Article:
Affordable travel, some think it’s a myth. I think one of the biggest misconceptions about travel is that it’s expensive. Travel CAN be expensive, but it can also be very affordable, even cheap depending on what you’re willing to do without. I’ve done both, I’ve traveled to expensive destinations and spent loads of money and I’ve visited super affordable countries where the US Dollar carries a lot of weight. There are ways to see the world and not go broke and I’m going to share a few of my secrets with you. So, grab a pen and paper because class is in session!
If budget is your biggest obstacle, I would definitely recommend researching trips and tours that offer a payment plan. Having a payment plan made it possible for me to stay on top of my bills and enjoy life’s little luxuries while paying for the trip of a lifetime. Which is the reason why I try to make payment plans an option for all of the events I host. Including Fat Camp this August and our first official Group Trip to India with Intrepid in October. There are things that make traveling while fat a little more complicated. My trips will address those issues head on and work to minimize weight stigma during travel.
The Eiffel Tower at Night
My first solo and international trip was to Europe. Because as a California Girl, Mexico doesn’t count. Europe was on the top of my bucket list. And although I’d wanted to get a Eurorail pass and go explore, momma wasn’t having it! She thought it would be safer for me to go on a group tour for my first jaunt out of the country. So I started looking into group tours that visited the countries I’d dream of seeing. I wanted to see the sights, but also meet cool people who I could party with.
Lake Lucerne in Lucerne, Switzerland
Contiki handled nearly everything, from transportation to accommodation. There was even one meal per day included, so I knew I wouldn’t go hungry. The Contiki tours are run and attended by young people in their 20’s and early 30’s and have a bit of a party reputation. Which was exactly what I was looking for at the time.
The Palace of Westminster in London, England
The only thing I needed to figure out was my transportation to and from Europe. My cousin had done an exchange program in Paris and told me about STA Travel and how I could do a payment plan through them. I was skeptical because I’d graduated YEEEAAARS ago, but I checked the site and she was right. With their Book Now Pay Later Program, I could put down a deposit and then make payments. The MOST incredible thing I learned after calling them, was that I could book my flight and tour through STA and make payments on the entire trip. As long as everything was paid up within two weeks of my flight, I was good to go.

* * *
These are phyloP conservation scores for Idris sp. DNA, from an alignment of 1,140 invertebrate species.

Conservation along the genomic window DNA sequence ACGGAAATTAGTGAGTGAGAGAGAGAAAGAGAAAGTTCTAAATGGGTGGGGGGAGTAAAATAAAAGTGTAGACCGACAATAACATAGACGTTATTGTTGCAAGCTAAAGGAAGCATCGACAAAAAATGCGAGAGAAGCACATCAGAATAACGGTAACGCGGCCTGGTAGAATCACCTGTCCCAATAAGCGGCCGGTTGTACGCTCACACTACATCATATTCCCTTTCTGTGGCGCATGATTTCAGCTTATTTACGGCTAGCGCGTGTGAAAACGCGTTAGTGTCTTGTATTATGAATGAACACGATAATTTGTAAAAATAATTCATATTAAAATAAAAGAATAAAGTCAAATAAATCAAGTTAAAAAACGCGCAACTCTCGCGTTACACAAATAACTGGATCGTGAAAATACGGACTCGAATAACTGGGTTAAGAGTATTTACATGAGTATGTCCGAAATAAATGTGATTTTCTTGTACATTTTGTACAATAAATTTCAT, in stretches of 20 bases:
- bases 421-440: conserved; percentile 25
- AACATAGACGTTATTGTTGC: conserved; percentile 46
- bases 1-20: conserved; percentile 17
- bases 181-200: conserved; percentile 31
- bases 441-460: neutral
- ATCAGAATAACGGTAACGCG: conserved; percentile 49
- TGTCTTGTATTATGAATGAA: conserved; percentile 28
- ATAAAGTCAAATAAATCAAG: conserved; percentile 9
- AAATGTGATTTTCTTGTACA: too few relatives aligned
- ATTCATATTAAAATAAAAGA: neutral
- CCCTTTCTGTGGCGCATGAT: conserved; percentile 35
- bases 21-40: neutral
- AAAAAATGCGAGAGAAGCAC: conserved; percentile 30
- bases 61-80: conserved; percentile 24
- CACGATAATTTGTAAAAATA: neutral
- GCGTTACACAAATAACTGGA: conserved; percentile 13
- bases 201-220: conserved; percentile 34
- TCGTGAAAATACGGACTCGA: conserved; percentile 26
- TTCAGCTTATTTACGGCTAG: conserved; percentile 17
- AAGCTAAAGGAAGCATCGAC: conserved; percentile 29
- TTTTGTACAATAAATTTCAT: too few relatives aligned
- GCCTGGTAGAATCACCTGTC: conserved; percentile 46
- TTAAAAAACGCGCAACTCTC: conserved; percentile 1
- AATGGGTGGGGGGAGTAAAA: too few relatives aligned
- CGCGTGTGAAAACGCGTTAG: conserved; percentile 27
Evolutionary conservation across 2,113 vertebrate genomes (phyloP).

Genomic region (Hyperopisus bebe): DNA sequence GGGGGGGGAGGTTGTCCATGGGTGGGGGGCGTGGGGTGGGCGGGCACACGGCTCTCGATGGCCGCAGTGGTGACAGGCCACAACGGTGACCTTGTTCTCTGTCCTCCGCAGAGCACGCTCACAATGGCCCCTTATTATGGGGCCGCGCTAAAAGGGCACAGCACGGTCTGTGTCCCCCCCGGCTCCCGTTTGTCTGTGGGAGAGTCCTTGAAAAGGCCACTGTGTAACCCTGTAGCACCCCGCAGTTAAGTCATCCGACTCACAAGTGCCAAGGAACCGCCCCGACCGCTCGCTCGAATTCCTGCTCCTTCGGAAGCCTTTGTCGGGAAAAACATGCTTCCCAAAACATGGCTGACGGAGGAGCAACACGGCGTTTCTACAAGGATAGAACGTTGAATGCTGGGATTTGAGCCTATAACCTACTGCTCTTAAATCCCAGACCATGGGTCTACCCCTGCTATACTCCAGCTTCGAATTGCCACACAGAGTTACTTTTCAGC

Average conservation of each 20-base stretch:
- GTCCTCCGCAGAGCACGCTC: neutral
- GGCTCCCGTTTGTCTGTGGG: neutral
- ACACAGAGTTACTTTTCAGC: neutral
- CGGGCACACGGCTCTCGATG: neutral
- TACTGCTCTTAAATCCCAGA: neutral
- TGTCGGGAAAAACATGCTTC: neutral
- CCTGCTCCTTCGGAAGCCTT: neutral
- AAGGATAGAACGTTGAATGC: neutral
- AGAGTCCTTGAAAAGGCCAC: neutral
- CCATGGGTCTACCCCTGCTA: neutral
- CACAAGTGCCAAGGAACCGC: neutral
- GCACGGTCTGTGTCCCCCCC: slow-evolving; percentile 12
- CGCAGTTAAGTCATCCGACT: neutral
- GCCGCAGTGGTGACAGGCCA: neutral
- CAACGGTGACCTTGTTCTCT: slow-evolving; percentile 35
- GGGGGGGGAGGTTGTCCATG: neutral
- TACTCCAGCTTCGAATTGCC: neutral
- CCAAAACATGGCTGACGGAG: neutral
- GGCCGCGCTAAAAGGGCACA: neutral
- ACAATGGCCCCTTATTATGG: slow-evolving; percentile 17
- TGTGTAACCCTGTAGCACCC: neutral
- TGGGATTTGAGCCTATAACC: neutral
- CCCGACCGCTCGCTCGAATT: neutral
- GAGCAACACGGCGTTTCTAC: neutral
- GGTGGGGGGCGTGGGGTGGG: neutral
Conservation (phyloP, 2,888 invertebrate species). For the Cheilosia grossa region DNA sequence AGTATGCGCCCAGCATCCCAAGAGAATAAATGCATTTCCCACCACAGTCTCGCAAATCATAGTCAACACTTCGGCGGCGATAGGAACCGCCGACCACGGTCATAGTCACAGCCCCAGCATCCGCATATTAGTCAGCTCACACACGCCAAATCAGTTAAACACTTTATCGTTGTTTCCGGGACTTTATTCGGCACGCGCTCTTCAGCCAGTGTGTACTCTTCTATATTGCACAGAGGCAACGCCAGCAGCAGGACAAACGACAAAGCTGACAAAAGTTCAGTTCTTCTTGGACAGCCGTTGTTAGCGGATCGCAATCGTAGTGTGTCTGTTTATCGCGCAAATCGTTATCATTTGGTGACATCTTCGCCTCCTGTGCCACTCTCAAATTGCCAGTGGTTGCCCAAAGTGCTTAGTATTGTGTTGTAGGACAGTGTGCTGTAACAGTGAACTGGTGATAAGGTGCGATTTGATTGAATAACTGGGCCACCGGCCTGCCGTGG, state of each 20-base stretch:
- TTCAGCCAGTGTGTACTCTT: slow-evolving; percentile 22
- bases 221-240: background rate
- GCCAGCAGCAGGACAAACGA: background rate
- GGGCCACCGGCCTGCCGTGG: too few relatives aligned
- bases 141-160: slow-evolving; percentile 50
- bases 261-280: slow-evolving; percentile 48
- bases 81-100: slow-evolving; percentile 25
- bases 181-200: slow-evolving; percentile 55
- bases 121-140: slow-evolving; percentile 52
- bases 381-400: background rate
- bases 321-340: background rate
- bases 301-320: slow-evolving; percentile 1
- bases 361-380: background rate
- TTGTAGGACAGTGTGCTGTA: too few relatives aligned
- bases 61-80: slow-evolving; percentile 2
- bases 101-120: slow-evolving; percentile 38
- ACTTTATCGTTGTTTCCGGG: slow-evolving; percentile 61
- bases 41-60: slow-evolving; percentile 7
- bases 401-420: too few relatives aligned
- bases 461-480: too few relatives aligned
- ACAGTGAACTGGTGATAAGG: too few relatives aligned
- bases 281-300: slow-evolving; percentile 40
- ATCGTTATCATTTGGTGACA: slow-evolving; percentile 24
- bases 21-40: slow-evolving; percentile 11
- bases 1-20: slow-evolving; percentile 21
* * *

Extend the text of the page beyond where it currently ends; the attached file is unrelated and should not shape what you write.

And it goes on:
Venus de Milo in The Louvre
This news made it easier to create an itinerary that had the best of both worlds. Some solo travel and some time with the group. I flew into Paris a few days before the tour started and booked a hostel on my own. Then I flew to London to meet the group. After ten days of traveling by bus to nine different countries, I ended up in London. I stayed at Generator Hostel London for four days before heading back to the States.
Work, Work, Work, Work, Work
I’m lucky to have jobs that I love. I say jobs because I have about four of them. One of the secrets of life that I learned pretty early on is if you love your job you rarely feel like your working. Most of my jobs are remote, so I can do them from anywhere in the world. Living expenses are often cut when living outside of the U.S. and quality of life can increase. Which makes affordable travel much more of a reality. While I work often and long hours my jobs give me the freedom of being location independent. Let me break them down for you.
Freelance Writer- I don’t make money from this blog. The only way to do that is through advertisements and affiliate links. There are no ads on this blog and very few affiliate links. I do however get paid to write for other outlets. I also have a few clients that hire me to write blog posts on their websites. This blog is a look into my world, but it’s also a resume of sorts. Potential clients and media outlets look to my blog first to get an idea of who I am and my “voice” as a writer.
Working from a cafe in Cambodia